It involves the renovation and adaptive reuse of two concrete silos in the city's Nyhamnen port area. The first of the two cylindrical buildings would be converted into a crematory and columbarium – a house for the dead – and the second would be a housing development – a house for the living.
"We believe in the idea of urban recycling as one of the key factors contributing to a sustainable building culture," said the duo, who believe that the need for denser cities will force industry farther out, leaving behind defunct buildings in need of adaption.
The two areas of the scheme are differentiated by a change in materiality.
For the crematorium, the industrial concrete aesthetic is preserved and the machine towers reused for cremation equipment. The housing block features insulation and cladding that make it suitable for habitation.
A park with dense planting designed to resemble a forest would connect the two blocks.
"We don't see placing a crematorium in close vicinity of residential areas as a controversial decision – rather a justified one," said Thornström and Pajnowska.
In the cremation block, hollowed-out silos would provide a tall ceremony hall and a vertical cemetery where funerary urns are set into small rectangular niches in the walls. Each would have its own individual shelf, candle and evergreen plant.
"These voids are spaces designated for the dead and inaccessible for the living that are visiting the columbarium," said the designers.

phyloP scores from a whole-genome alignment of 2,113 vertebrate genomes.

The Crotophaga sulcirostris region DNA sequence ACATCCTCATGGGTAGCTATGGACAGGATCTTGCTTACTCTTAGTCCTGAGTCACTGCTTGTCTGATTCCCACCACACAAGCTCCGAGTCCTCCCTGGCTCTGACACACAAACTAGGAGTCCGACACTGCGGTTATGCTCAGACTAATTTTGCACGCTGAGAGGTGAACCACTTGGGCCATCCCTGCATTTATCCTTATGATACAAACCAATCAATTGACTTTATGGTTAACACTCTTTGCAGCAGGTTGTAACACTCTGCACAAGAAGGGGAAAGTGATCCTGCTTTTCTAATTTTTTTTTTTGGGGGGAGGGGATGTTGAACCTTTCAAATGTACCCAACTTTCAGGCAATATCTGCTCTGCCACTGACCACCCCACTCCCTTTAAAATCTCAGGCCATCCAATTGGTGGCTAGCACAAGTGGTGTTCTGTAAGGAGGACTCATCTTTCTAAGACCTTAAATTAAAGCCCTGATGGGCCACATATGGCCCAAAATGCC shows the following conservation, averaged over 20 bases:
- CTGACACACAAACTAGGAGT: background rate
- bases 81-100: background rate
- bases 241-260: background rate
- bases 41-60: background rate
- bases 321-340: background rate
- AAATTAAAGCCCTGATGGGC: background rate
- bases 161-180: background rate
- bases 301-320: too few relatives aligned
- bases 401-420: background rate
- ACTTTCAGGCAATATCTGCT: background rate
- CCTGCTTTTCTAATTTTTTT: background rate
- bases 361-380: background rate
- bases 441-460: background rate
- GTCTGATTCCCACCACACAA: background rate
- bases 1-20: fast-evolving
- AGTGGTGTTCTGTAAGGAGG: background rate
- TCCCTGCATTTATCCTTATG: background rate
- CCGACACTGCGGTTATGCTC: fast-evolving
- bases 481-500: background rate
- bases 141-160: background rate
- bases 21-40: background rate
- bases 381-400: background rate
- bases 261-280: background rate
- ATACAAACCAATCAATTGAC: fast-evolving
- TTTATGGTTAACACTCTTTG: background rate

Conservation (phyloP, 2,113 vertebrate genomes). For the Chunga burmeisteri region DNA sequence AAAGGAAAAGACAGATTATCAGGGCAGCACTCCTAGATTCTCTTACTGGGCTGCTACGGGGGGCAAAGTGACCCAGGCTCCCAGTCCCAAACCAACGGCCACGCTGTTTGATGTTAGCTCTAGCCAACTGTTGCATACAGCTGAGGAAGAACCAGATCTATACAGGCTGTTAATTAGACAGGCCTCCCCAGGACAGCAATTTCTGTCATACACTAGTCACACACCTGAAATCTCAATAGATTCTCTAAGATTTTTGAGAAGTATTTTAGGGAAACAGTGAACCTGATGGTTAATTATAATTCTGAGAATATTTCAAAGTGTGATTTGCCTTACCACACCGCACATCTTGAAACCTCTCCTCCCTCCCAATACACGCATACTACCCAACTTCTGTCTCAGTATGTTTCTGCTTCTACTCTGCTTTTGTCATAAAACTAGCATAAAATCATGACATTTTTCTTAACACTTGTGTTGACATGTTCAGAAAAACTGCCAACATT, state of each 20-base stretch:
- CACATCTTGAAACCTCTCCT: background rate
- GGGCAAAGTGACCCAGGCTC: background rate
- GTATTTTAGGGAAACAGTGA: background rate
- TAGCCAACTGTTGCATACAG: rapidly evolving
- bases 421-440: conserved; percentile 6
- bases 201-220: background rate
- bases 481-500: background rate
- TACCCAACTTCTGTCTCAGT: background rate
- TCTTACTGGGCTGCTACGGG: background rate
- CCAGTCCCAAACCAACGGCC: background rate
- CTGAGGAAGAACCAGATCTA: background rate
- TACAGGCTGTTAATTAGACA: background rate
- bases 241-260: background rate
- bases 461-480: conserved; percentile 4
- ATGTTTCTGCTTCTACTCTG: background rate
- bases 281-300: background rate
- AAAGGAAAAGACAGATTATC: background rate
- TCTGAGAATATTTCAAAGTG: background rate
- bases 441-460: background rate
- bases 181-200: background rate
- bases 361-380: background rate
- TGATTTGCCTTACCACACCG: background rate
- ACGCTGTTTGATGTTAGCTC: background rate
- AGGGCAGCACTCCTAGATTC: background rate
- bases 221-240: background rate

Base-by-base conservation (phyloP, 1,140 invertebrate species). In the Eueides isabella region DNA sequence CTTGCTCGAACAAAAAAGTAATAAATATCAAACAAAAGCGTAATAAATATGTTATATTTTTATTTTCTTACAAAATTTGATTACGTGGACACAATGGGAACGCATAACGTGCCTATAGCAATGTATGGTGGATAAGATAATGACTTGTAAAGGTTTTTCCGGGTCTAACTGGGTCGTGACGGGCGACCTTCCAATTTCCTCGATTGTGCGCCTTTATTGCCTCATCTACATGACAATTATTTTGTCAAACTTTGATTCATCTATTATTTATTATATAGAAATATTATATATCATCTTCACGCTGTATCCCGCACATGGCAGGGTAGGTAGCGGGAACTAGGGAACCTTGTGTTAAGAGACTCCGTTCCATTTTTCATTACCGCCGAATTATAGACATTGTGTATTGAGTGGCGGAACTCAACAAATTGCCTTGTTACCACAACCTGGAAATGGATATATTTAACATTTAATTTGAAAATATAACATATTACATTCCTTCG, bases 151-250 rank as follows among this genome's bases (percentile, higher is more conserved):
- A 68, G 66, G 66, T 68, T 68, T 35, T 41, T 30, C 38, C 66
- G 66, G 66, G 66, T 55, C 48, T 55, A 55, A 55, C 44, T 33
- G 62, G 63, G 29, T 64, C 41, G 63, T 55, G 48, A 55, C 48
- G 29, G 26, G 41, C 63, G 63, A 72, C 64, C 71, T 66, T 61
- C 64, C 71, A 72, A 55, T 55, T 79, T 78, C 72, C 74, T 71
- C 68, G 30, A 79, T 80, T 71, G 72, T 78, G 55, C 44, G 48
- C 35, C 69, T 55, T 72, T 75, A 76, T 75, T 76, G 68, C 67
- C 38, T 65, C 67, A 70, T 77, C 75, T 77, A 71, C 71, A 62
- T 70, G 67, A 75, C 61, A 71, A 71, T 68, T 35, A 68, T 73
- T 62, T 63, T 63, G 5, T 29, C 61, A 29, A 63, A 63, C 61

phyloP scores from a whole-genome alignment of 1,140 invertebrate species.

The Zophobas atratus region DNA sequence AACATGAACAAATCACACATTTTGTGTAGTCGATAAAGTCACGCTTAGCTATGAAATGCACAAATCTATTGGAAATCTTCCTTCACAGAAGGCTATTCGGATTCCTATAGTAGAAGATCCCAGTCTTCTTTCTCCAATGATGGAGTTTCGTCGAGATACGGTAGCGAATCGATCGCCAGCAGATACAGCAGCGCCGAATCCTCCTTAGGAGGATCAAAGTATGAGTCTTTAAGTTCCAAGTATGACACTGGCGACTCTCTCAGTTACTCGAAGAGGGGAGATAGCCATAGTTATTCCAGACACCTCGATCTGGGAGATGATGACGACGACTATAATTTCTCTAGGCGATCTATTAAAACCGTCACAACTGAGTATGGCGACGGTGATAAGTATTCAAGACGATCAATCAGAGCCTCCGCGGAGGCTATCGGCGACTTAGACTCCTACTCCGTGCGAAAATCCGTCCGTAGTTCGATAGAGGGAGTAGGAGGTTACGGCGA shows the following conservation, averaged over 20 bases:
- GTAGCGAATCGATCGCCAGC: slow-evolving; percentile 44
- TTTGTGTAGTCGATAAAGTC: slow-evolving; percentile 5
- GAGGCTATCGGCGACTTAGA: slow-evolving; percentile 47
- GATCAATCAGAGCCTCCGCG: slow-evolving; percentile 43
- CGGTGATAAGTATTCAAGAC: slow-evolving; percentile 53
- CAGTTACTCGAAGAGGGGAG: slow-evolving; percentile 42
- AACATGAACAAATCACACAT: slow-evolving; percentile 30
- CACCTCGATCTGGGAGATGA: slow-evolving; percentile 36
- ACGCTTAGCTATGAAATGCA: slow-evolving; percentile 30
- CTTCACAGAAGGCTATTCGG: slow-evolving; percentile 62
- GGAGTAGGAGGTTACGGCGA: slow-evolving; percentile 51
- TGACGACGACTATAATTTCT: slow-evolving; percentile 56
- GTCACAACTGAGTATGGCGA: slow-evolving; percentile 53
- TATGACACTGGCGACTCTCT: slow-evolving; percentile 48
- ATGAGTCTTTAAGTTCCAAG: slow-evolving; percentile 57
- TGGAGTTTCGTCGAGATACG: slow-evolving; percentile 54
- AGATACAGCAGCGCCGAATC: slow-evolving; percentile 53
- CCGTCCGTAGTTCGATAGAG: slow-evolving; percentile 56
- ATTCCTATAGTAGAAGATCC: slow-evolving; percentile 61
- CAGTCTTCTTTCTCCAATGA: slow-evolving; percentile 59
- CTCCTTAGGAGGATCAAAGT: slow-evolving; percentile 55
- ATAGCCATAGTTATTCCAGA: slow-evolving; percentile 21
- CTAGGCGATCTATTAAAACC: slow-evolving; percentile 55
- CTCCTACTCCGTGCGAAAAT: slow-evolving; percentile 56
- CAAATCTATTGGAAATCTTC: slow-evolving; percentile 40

Water would cascade down the tall walls of the brightly lit columbarium, which is designed to contrast the darker, more intimate ceremonial areas.
"We hope that through our project we can prove that what is unthinkable today can become the reality of tomorrow," said the pair.
The silo crematorium is among a growing number of adaptive reuse projects. British designer Thomas Heatherwick is converting an old grain silo into a new art gallery at the V&A Waterfront museum in Cape Town. He also recently got the go-ahead on plans to transform a Victorian coal yard into a shopping centre as part of the regeneration around London's Kings Cross station.
In Stoke-on-Trent, former Royal College of Art architecture student Olivia Wright is working on the conversion of a group of old pottery kilns into a cultural centre for the area's once-thriving pottery industry.
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